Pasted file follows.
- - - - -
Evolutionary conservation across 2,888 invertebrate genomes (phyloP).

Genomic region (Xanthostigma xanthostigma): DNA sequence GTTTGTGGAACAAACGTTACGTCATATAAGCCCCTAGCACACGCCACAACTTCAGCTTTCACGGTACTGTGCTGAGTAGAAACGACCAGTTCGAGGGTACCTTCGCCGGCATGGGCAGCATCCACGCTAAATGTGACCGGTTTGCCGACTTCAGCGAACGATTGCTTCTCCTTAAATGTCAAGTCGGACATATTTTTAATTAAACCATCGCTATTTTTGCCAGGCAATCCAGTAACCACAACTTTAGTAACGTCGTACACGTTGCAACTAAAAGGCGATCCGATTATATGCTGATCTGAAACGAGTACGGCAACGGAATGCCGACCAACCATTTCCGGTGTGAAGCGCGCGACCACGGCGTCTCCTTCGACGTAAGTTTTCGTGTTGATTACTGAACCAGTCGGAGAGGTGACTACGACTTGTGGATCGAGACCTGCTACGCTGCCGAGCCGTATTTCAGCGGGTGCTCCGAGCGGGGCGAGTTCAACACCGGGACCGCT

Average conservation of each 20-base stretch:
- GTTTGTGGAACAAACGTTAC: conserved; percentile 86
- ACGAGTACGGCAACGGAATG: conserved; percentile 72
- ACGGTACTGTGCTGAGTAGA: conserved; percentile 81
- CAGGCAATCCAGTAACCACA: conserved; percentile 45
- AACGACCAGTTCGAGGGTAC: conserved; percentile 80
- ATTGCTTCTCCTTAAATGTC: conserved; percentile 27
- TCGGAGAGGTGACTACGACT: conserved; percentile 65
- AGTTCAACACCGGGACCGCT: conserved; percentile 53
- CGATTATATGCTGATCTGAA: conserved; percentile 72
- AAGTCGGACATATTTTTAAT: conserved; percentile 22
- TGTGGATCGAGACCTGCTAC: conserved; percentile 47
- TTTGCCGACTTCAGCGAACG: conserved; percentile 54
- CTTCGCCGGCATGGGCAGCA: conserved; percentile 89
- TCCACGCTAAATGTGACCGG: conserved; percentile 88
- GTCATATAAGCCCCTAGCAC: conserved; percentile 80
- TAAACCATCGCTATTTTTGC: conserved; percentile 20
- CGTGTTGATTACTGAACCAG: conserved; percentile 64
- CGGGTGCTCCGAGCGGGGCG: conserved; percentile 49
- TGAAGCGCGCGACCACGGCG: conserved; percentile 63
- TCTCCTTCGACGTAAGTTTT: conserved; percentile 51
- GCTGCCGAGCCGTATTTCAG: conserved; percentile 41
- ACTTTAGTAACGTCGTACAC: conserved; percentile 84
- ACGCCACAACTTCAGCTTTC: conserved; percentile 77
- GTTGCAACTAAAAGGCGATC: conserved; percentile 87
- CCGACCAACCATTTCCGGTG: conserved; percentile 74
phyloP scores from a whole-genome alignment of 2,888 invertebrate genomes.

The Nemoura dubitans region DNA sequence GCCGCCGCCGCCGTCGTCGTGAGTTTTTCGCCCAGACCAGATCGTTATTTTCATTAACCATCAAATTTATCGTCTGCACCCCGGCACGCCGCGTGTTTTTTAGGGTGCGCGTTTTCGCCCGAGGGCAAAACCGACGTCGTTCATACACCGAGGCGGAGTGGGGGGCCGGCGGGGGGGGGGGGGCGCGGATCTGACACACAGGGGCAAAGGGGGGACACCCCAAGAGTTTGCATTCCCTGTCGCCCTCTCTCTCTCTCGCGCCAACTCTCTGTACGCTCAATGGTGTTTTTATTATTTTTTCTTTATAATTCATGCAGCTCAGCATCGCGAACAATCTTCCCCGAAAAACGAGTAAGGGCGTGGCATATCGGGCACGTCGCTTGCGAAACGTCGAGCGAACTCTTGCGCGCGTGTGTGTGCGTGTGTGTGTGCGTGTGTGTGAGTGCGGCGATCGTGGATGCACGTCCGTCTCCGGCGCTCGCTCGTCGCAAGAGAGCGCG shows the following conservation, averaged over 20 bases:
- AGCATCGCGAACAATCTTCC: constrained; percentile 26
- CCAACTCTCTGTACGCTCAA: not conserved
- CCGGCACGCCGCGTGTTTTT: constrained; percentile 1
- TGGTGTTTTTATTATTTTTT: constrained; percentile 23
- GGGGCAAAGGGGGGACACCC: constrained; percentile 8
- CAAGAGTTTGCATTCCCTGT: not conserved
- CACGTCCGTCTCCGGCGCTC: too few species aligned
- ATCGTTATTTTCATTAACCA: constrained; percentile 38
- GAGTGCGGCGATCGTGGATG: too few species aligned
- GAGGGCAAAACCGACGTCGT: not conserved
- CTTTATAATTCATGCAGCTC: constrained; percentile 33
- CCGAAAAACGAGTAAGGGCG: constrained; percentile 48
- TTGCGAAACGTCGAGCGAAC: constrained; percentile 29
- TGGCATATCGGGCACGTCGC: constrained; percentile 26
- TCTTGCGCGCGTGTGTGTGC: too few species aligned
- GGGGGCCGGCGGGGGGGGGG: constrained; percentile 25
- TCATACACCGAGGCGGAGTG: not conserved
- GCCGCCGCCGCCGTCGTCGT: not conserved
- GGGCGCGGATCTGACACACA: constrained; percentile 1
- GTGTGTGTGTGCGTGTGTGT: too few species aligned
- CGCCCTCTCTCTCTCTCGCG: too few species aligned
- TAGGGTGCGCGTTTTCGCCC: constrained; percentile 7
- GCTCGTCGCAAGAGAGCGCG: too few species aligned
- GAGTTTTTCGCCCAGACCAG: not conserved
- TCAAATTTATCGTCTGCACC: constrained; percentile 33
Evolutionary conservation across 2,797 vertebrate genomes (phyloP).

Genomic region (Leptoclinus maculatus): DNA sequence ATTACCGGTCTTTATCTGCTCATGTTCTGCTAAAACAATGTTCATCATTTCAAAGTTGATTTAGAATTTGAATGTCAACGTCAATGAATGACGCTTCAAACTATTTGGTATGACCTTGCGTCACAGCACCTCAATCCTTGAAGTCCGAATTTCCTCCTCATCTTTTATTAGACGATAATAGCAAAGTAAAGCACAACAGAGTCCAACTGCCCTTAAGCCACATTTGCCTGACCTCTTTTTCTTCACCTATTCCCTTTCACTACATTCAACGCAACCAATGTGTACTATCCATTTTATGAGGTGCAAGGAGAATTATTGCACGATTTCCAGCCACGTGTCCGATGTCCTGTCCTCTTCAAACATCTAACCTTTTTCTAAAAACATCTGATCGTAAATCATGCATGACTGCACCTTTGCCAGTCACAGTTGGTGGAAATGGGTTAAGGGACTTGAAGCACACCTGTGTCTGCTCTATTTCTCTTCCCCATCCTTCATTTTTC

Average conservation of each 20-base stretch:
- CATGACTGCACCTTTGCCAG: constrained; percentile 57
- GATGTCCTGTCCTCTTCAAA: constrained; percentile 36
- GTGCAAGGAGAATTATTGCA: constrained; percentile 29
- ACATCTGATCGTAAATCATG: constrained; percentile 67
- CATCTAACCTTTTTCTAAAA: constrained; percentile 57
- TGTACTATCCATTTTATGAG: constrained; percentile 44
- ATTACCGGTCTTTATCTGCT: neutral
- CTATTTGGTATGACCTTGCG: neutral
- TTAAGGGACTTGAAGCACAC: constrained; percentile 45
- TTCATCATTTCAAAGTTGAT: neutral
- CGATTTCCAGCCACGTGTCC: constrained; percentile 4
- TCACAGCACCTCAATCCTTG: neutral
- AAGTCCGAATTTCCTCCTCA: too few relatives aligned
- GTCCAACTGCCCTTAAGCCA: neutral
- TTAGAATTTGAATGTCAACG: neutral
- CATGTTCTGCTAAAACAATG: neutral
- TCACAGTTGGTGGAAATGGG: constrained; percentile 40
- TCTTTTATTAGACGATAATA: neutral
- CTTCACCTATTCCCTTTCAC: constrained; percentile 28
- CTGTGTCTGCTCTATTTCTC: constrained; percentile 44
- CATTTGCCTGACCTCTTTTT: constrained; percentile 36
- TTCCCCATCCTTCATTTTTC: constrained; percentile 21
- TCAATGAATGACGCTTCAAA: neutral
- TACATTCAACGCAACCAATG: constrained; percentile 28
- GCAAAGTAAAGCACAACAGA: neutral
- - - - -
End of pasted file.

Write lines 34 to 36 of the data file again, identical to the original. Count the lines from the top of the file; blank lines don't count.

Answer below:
- TGGTGTTTTTATTATTTTTT: constrained; percentile 23
- GGGGCAAAGGGGGGACACCC: constrained; percentile 8
- CAAGAGTTTGCATTCCCTGT: not conserved